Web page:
Next I wanted to do something with the handlebars. I liked the look of some of the Z bars that Ive seen. I didn't want to have to replace the control cables, so I didn't want too much rise, but I did want a little less pull back than the stock bars. They always felt cramped to me. The bars that I actually liked, I could only find for around a hundred bucks or so on Ebay. All handlebars are is some tubing welded together or bent.
I have a little wire feed flux core 110 welder that I picked up from none other than harbor freight. Bought it a few years ago for a hundred bucks or so. It works fine for certain things if you take the time to set it up right and make sure that you bevel the edges of the metal you are welding and make sure you get good penetration. So I decided to try to make my own handlebars.

My friends that own the metal shop that use to work at always have some pieces of drop of various material laying around that they will usually just give me or at least sell to me for dirt cheap.

So I called them up and went rummaging through their scrap pile. Found a couple of pieces of 1 inch round ERW tubing that I thought would work. It was rusted up a little, but nothing a wire wheel and a hand grinder wouldn't fix. They gave it to me for free.

I used my hand grinder with a cutting disc to cut the angles in the tubing. Then I struggled for hours trying to get the pieces tack welded together and get them all square. Getting the bars even, then getting the pull back to be the same on both sides was a nightmare. But I kept at it and when I was done, the bars were dead nuts square and exactly the size I wanted. And completely free.

Took the stock bars off the bike. Bought a couple of 1" risers from a local motorcycle shop that sells stuff for Harleys. Had to drill out the holes in the triple tree because the Harley risers use bigger bolts than the stock handlebars. But that was pretty easy. Just grabbed the right size bit and my drill. Took maybe 5 minutes.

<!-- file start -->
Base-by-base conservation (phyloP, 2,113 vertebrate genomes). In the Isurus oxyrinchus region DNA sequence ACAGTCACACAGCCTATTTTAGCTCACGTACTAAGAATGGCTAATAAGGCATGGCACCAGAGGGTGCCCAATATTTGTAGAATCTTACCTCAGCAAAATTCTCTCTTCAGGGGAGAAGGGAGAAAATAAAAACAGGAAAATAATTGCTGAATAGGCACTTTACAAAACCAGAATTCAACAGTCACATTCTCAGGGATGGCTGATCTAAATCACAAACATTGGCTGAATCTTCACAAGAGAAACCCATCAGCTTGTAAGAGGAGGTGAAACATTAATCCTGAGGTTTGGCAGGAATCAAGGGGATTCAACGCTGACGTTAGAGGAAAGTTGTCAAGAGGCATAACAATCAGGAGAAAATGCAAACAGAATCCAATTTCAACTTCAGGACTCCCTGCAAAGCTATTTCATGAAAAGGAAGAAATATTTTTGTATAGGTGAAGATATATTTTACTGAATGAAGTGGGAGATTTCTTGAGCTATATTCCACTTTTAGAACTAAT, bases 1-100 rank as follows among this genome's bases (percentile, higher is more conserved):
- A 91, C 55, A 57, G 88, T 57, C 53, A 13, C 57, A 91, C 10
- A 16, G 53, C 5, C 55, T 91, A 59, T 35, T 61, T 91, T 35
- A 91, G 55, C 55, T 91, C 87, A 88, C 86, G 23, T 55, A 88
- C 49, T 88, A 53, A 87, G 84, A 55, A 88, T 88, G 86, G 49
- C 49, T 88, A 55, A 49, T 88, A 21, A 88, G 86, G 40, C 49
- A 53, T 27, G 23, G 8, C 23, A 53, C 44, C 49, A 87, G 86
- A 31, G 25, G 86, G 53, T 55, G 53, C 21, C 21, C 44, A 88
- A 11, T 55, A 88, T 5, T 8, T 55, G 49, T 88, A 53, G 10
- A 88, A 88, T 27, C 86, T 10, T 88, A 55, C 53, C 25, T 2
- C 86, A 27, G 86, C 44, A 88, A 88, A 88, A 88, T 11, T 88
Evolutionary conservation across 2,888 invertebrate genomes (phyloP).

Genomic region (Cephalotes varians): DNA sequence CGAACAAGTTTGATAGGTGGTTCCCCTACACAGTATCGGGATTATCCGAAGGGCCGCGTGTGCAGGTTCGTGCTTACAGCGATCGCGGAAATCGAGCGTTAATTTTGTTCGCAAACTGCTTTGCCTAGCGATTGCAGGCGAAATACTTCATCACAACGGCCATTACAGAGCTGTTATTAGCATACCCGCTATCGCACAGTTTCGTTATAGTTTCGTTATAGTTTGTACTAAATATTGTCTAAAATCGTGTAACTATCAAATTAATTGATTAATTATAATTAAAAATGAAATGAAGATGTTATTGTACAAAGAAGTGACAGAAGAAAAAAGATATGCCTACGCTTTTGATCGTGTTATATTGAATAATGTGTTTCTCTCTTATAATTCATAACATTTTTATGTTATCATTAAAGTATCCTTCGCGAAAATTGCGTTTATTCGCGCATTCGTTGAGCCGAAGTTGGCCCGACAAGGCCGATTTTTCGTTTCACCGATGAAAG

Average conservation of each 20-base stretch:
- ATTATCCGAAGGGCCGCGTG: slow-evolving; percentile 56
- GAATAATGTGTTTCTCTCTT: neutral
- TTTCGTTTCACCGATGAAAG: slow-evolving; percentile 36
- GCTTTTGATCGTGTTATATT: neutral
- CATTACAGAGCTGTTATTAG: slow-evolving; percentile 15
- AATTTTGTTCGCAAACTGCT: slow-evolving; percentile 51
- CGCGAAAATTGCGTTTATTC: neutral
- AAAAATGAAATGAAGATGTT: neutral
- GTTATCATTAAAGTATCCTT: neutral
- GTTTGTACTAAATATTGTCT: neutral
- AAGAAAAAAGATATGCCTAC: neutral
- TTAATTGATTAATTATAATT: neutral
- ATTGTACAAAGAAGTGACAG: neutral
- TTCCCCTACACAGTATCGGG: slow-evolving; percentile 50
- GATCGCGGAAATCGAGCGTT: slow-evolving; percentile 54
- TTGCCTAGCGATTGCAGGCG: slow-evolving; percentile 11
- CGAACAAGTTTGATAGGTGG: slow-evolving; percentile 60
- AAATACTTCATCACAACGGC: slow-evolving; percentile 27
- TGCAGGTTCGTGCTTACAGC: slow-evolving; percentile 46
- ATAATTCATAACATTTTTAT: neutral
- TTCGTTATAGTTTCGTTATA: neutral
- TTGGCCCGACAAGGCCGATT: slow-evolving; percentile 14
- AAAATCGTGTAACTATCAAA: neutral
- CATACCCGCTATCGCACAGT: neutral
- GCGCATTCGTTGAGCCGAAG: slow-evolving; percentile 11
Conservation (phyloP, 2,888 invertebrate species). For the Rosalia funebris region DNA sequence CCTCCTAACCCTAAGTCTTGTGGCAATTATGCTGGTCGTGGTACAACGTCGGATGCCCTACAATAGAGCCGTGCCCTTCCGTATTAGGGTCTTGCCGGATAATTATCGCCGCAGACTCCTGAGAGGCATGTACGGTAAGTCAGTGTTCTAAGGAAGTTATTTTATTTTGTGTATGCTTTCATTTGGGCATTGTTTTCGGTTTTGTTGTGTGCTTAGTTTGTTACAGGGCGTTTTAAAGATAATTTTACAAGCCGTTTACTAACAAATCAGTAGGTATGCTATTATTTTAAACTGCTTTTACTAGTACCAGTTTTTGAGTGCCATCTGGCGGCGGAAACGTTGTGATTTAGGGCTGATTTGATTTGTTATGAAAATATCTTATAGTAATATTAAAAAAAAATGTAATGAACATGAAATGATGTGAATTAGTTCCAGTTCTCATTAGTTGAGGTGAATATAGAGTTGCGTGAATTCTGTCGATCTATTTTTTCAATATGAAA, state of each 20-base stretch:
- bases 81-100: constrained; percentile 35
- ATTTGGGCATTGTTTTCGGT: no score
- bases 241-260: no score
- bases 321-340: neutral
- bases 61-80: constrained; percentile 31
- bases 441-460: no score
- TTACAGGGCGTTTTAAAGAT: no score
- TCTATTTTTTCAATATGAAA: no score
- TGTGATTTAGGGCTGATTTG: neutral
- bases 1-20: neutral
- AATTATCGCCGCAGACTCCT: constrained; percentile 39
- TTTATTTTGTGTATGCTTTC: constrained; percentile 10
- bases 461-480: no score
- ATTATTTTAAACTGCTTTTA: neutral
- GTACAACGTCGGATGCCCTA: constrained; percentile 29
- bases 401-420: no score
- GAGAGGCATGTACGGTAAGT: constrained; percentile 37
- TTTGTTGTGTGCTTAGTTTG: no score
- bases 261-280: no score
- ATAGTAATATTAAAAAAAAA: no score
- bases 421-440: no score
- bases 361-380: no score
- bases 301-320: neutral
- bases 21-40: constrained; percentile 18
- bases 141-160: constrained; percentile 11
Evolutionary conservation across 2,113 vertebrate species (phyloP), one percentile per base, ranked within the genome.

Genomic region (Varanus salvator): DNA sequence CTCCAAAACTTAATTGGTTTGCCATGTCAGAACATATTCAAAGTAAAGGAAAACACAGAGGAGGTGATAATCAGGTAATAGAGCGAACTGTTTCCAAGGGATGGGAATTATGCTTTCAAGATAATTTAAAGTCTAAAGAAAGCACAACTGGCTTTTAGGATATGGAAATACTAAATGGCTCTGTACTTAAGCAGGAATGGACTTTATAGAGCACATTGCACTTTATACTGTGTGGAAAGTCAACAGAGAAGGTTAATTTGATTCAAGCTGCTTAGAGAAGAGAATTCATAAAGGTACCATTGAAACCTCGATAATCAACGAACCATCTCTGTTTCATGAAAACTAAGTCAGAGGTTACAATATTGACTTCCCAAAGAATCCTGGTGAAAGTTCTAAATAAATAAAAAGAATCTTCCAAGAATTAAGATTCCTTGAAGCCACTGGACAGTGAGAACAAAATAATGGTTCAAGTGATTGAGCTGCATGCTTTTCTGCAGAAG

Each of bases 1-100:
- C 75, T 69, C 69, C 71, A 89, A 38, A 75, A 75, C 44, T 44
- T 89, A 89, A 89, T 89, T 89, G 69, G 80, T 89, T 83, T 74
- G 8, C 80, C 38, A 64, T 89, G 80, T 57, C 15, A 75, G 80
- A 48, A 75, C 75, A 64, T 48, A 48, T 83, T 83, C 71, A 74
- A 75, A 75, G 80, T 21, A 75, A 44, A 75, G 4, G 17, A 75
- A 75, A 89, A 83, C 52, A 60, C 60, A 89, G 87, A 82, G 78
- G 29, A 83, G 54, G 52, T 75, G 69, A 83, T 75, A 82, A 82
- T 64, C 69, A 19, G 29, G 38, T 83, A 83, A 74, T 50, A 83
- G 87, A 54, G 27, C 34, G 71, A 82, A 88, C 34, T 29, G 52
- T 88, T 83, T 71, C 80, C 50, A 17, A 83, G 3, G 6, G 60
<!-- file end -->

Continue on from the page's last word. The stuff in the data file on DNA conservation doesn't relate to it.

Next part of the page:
Went to mount the bars up and after all of that work, I realized something that never occurred to me. ERW tubing doesn't have very tight tolerances for the OD of the tubing. 1 inch ERW is actually about 1/32 bigger than 1 inch. So none of my controls fit the bars. The bars weren't sitting right in the handlebar clamps and the throttle assembly wouldn't go on. My free bars were useless.

I had to go back and buy some 1" DOM tubing. DOM, for those of you who don't know is the stuff that doesn't have the little seem welded on the inside like ERW tube does. My steel shop buddies didn't have any DOM laying around. So I had to order some online. It ended up costing about 25 bucks or so for around 5 feet of it.

Had to go through all that tacking and squaring and cussing and whining and welding and grinding all over again. It sucked just as bad the second time around. But they came out just fine. This time everything fit.

And I didn't have to do anything to the stock cables. My bars have about 8 inches of rise, and the stock cables were just barely long enough to work without having to change anything.

The attached pictures are of the first set of bars that I made before painting them. They were ones that didn't work. The second set, I forgot to take pictures of them before I painted them, but they are what you see mounted on the bike.
 

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Discussion Starter #9
Ill get to the seat and tail/brake/turn lights later. Here is the bike as it sits at the moment. I still have a few things I need to do, but Its getting close.